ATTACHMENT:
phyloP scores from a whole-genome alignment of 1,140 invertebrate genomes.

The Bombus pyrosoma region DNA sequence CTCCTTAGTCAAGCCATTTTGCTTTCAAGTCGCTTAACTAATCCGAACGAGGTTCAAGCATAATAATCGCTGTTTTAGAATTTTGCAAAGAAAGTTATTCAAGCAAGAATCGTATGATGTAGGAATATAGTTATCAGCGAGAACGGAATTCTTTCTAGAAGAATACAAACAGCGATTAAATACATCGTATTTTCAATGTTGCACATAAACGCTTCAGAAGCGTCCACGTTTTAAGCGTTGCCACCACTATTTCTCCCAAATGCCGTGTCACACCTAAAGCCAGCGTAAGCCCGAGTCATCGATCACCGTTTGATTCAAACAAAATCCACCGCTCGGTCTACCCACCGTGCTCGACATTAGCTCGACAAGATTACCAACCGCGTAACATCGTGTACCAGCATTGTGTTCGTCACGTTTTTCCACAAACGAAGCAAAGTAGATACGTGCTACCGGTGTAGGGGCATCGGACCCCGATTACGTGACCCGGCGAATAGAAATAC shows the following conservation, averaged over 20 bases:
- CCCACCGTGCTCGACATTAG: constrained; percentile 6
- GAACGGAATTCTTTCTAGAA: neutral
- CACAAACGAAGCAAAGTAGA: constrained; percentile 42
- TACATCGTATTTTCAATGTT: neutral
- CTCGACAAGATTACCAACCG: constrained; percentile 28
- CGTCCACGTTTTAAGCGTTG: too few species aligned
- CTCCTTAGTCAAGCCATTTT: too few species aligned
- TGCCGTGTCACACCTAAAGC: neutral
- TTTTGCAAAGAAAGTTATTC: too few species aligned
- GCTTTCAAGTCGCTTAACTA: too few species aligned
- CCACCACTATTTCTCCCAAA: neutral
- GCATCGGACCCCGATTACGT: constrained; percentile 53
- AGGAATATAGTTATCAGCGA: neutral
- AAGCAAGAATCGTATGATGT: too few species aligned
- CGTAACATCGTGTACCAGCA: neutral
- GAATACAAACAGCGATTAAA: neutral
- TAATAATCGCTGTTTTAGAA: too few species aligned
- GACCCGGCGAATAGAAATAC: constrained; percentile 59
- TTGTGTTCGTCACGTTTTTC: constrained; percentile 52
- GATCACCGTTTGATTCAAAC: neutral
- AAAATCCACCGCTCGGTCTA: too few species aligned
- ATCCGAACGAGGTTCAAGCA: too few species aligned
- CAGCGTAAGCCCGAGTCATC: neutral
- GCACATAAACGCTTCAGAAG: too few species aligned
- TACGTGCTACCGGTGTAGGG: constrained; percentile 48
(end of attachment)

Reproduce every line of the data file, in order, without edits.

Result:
phyloP scores from a whole-genome alignment of 1,140 invertebrate genomes.

The Bombus pyrosoma region DNA sequence CTCCTTAGTCAAGCCATTTTGCTTTCAAGTCGCTTAACTAATCCGAACGAGGTTCAAGCATAATAATCGCTGTTTTAGAATTTTGCAAAGAAAGTTATTCAAGCAAGAATCGTATGATGTAGGAATATAGTTATCAGCGAGAACGGAATTCTTTCTAGAAGAATACAAACAGCGATTAAATACATCGTATTTTCAATGTTGCACATAAACGCTTCAGAAGCGTCCACGTTTTAAGCGTTGCCACCACTATTTCTCCCAAATGCCGTGTCACACCTAAAGCCAGCGTAAGCCCGAGTCATCGATCACCGTTTGATTCAAACAAAATCCACCGCTCGGTCTACCCACCGTGCTCGACATTAGCTCGACAAGATTACCAACCGCGTAACATCGTGTACCAGCATTGTGTTCGTCACGTTTTTCCACAAACGAAGCAAAGTAGATACGTGCTACCGGTGTAGGGGCATCGGACCCCGATTACGTGACCCGGCGAATAGAAATAC shows the following conservation, averaged over 20 bases:
- CCCACCGTGCTCGACATTAG: constrained; percentile 6
- GAACGGAATTCTTTCTAGAA: neutral
- CACAAACGAAGCAAAGTAGA: constrained; percentile 42
- TACATCGTATTTTCAATGTT: neutral
- CTCGACAAGATTACCAACCG: constrained; percentile 28
- CGTCCACGTTTTAAGCGTTG: too few species aligned
- CTCCTTAGTCAAGCCATTTT: too few species aligned
- TGCCGTGTCACACCTAAAGC: neutral
- TTTTGCAAAGAAAGTTATTC: too few species aligned
- GCTTTCAAGTCGCTTAACTA: too few species aligned
- CCACCACTATTTCTCCCAAA: neutral
- GCATCGGACCCCGATTACGT: constrained; percentile 53
- AGGAATATAGTTATCAGCGA: neutral
- AAGCAAGAATCGTATGATGT: too few species aligned
- CGTAACATCGTGTACCAGCA: neutral
- GAATACAAACAGCGATTAAA: neutral
- TAATAATCGCTGTTTTAGAA: too few species aligned
- GACCCGGCGAATAGAAATAC: constrained; percentile 59
- TTGTGTTCGTCACGTTTTTC: constrained; percentile 52
- GATCACCGTTTGATTCAAAC: neutral
- AAAATCCACCGCTCGGTCTA: too few species aligned
- ATCCGAACGAGGTTCAAGCA: too few species aligned
- CAGCGTAAGCCCGAGTCATC: neutral
- GCACATAAACGCTTCAGAAG: too few species aligned
- TACGTGCTACCGGTGTAGGG: constrained; percentile 48